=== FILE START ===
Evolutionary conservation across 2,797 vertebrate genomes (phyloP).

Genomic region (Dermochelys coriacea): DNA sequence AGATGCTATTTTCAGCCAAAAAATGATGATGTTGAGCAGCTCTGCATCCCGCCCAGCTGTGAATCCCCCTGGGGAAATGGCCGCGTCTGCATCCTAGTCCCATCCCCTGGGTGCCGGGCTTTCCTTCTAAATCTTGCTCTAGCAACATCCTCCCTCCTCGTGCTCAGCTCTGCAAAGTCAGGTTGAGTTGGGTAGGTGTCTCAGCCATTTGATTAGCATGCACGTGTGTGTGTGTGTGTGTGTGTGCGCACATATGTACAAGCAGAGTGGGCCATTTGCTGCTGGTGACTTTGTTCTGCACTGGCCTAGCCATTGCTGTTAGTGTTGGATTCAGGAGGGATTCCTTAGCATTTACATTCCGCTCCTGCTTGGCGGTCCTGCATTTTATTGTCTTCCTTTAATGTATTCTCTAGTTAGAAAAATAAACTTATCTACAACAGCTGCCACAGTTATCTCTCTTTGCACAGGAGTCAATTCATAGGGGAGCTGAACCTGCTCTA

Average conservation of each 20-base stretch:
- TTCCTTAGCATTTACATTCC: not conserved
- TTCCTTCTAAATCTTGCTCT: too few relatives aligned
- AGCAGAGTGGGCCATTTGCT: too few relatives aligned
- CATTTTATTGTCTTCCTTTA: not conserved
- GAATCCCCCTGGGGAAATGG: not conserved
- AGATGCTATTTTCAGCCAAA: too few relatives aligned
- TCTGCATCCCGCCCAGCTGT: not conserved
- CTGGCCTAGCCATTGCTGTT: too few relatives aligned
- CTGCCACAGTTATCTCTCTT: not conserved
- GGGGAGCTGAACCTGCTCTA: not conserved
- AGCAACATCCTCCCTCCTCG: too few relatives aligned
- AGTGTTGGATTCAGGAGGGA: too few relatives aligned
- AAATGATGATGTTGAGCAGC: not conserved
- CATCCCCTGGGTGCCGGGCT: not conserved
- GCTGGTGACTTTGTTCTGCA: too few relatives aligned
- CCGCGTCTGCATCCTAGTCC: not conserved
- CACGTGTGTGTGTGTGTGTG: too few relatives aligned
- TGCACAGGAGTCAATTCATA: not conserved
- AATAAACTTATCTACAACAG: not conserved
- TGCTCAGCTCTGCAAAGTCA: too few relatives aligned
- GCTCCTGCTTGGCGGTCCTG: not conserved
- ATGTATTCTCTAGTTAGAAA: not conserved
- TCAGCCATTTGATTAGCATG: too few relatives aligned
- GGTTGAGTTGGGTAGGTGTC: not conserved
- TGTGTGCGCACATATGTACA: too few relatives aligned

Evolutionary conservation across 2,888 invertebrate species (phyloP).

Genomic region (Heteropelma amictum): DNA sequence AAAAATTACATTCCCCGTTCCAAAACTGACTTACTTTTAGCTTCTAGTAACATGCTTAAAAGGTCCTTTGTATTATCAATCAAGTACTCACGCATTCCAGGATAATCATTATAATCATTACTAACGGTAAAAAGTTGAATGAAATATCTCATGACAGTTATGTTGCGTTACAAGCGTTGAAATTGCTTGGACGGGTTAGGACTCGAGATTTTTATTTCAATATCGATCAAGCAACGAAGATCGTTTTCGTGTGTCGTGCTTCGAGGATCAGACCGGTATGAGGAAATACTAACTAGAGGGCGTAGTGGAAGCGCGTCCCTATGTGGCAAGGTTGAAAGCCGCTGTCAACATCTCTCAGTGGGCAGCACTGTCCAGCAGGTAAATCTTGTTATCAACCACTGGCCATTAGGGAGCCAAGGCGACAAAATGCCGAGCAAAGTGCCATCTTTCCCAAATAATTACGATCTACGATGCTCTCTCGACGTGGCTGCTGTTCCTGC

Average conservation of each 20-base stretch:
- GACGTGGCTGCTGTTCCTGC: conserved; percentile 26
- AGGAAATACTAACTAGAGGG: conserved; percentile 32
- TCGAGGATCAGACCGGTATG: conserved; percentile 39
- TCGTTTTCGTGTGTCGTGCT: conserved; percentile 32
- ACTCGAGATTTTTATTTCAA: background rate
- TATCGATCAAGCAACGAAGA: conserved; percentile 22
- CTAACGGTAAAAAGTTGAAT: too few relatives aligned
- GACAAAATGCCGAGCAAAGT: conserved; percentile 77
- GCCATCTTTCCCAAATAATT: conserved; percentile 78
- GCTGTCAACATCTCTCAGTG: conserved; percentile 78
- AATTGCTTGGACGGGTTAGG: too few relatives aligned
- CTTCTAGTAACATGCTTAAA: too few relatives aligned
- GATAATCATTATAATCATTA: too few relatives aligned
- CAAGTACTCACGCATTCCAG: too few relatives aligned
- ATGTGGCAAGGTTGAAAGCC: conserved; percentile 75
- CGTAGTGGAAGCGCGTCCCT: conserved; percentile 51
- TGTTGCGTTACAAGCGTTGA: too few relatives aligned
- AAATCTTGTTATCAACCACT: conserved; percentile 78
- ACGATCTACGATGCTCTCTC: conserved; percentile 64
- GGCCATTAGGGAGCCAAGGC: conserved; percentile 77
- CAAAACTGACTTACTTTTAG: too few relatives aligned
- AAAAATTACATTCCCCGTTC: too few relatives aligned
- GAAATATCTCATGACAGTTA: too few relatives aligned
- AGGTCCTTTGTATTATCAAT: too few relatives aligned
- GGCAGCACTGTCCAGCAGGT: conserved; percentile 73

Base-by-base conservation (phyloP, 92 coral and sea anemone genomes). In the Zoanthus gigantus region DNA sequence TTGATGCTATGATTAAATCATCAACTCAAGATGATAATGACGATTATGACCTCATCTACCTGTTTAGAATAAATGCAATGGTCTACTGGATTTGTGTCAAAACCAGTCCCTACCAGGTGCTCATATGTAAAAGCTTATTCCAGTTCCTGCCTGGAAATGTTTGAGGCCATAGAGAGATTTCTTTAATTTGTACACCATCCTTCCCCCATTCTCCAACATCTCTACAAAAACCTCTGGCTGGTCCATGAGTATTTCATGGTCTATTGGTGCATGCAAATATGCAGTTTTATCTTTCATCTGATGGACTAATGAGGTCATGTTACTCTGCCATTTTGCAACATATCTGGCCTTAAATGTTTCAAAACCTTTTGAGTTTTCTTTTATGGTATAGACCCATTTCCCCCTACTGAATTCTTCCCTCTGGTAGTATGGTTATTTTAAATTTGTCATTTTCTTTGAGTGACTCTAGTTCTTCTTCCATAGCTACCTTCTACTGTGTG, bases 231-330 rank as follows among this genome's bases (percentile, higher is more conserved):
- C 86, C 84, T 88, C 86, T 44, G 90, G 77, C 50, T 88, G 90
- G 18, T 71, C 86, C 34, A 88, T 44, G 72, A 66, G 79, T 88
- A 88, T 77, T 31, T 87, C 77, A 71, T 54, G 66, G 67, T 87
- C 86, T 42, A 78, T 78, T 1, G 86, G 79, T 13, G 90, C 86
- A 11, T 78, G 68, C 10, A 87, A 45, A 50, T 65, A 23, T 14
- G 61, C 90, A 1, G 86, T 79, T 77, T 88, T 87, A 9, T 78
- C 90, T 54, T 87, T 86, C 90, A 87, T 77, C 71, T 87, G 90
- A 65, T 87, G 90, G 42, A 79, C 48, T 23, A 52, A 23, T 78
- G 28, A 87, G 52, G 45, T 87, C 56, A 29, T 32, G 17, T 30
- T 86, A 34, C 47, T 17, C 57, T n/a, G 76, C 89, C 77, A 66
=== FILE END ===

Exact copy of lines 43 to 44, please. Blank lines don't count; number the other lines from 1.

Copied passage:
- CTTCTAGTAACATGCTTAAA: too few relatives aligned
- GATAATCATTATAATCATTA: too few relatives aligned